In my years of teaching beginners, I’ve seen hundreds of dogs take advantage of a new students. Dogs pull. They squirm. They whine. They snarl. They nip. They bite. I’ve seen many students frustrated to the point of tears.
Then a miracle happens.
An instructor walks over to the pet and gently takes over for the student. The dog instantly turns into a perfect angel. The students’ jaw drops. A moment passes before the student exclaims, “How did that happen?!?” The answer is simple.
Dogs have keen senses that pick up on our energy and our confidence. Dogs have an uncanny ability to read body energy. They read us clearly even when we don’t think we are connecting to them. In the example above, the dog picked up on the instructor’s energy without a word having to be said.
Dogs are primarily nonverbal communicators. They have a language of their own. They are very clear in the messages that they give us. It is up to us to be able to interpret that language.
The #1 rule when working with pets is to remember the three C’s. As a professional you must remain: Calm, Cool, and Collected. In ALL circumstances. The second you step out of this energy mode, the dog pet will know it instantly.
Dogs are hardwired to think like dogs. They need a pack leader. If you do not exude the three C’s, dog language translates that to mean, “poor leader.” They will not follow you. They will not cooperate with you.
So how do you gain the upper edge on the situation? Simple. It all starts with your BREATHING.
I know it sounds far-fetched. It’s so elementary. We do it every day. We don’t even think about it. Breathing.
However, when you need to create a calm, cool, and collected energy, your breaths need to be deep and saturating. Simply breathe in slowly and deeply through your nose. Draw in the air and feel it fill your lungs. Now exhale slowly through your mouth. The most important part of deep breathing is to regulate your breaths. Three to four seconds in. Three to four seconds out.
Try it. You can feel the oxygen saturating your body.
Deep breathing can release stress and provide other noticeable health benefits. You will likely feel calmer after performing deep breathing exercises, and may trade feelings of anger or fear for a focused, relaxed state of mind. Most dogs will totally gravitate to this energy in a very positive way.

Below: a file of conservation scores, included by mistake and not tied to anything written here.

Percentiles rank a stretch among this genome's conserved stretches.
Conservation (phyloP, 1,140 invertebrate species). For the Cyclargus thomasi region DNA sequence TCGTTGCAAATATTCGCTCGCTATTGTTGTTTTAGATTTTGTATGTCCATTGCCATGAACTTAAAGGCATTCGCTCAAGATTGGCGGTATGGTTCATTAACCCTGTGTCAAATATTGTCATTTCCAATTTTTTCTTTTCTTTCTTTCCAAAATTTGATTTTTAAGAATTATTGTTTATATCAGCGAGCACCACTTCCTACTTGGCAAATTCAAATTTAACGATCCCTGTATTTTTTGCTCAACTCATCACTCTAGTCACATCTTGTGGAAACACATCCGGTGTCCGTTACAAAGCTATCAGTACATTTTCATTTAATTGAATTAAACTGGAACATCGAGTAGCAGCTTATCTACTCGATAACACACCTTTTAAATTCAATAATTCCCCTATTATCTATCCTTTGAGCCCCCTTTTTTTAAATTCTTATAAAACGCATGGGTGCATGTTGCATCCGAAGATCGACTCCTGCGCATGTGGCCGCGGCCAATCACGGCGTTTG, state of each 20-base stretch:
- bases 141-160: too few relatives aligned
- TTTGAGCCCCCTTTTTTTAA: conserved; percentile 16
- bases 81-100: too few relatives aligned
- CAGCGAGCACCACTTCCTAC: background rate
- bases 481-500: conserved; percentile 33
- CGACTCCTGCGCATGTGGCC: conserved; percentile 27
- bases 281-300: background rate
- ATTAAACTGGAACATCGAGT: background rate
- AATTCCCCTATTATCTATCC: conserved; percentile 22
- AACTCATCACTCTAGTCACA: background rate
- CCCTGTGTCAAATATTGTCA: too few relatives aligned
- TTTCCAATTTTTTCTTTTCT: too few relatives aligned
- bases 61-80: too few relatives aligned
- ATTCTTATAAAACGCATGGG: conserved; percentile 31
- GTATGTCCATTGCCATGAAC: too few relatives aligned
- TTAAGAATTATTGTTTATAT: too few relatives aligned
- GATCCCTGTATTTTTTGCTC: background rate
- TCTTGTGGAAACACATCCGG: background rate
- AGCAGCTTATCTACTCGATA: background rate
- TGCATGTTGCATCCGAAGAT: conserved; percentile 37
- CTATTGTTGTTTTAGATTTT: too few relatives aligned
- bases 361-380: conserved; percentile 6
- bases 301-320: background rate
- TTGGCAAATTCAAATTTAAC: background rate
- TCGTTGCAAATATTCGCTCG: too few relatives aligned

I firmly believe that 98% of all dog bites are preventable by reading the animal correctly and taking the appropriate precautions to protect yourself while gaining humane control over the pet. Your hands are your livelihood. You must take utmost care not to let your hands become injured.
Every pet is an individual with different physical and emotional characteristics. Some dogs receive clear directions and boundaries at home, making them very easy to work on in a professional setting. Other pets will not have the skills necessary to be well-mannered candidates in a professional grooming setting.
The personality quirks that you’ll experience while working professionally with pets will range from dogs that are perfect angels, to dogs that are mildly annoying, to dogs that could be potentially dangerous to work on for both the handler and to the pet itself.
Whenever working with pets it is always critical to remember the 3 Cs. As a professional you must remain calm, cool, and collected in all circumstances. And BREATHE.
Whenever you have a dog on a table or in your grooming facility, you must use humane, respectful, and consistent training messages. The more you can learn about dog psychology and combine it with actual experience, winning the control and the respect over the dogs will become second nature.
Always remember that dogs are primarily silent communicators. Excessive talking or giving of commands is not necessary to effectively communicate with them. Much of your control can come from maintaining the Three C’s – Always remain Calm, Cool, and Collected while working with any animal.
Any time you feel you are losing control of the three C’s, it’s time to step away from the grooming table and take a break. Breathe. Only when you can totally regain your composure is it time to step back and begin your work again.
What techniques do you use to stay calm, cool, and collected? Jump over to the Learn2GroomDogs Facebook page and tell us about it!